In the previous video, you added formatting and organized your spreadsheet so it is easier to read.
In this video, you will add data validation to control the type of information in particular
cells or columns to make your spreadsheet even more effective.
Earlier in this lesson, you added a new row of data by typing in your spreadsheet.
But this can lead to errors.
For example, your fundraiser may only sell certain sizes of shirts.
A dropdown menu made with data validation lists the sizes to choose from when placing
a new order, based on what is included in your sheet.
This makes your choices clear and prevents mistakes, such as typing a size into the spreadsheet
that isn’t offered.
Data validation is especially useful for collaborators, who may not be as familiar as you are with
the options of shirt design, for example.
Plus, it keeps the formatting consistent.
To start, highlight the amount column and open data validation.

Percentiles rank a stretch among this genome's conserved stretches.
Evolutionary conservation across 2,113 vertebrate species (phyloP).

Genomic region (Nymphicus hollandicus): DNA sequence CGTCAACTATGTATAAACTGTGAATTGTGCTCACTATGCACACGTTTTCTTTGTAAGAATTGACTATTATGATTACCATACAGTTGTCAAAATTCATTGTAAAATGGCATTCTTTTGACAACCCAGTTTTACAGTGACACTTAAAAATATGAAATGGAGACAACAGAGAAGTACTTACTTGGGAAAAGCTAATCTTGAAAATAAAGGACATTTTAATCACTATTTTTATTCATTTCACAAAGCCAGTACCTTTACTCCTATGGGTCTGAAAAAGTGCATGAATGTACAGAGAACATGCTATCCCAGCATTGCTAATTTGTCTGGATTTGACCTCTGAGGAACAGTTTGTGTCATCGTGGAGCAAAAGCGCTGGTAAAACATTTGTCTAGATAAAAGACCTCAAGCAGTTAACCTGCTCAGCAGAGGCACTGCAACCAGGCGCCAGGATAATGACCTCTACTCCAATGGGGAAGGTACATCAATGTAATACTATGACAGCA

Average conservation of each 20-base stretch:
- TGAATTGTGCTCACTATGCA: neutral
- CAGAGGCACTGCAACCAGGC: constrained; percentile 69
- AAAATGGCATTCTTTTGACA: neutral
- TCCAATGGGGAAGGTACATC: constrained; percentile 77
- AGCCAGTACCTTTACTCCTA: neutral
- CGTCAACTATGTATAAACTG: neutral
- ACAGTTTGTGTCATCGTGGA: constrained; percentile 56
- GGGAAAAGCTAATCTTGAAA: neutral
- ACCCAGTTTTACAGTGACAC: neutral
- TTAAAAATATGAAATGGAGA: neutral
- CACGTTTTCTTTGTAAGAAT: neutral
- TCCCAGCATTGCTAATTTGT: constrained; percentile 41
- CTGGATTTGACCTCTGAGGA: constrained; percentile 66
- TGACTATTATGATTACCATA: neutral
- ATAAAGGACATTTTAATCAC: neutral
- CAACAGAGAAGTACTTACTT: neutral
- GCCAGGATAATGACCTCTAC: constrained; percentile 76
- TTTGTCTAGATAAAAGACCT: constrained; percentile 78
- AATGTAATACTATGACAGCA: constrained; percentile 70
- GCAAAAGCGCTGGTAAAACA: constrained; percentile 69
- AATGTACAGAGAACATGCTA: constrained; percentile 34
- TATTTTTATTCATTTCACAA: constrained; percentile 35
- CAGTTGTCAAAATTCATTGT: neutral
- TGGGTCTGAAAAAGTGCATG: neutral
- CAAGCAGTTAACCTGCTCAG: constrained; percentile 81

This column shows the number of shirts purchased in each order.
You wouldn’t want someone to accidentally enter a word instead of a number, especially
if you’re planning on sorting your data by the number of shirts purchased, for example.
Add data validation that limits the inputs to a number within a range.
However, you probably don’t need data validation in your title or header rows, or your header
may be flagged as an “invalid input.”
Remove the data validation from cells that don’t need it.
Next, define the inputs of the other columns with a limited set of options with dropdown menus.
Type the sizes that appear in your sheet...
Or, copy and paste the options from the cells.
Add data validation to the rest of the columns, and remove it from the cells where it doesn’t apply.
Finally, resize any columns that don’t fit the new data.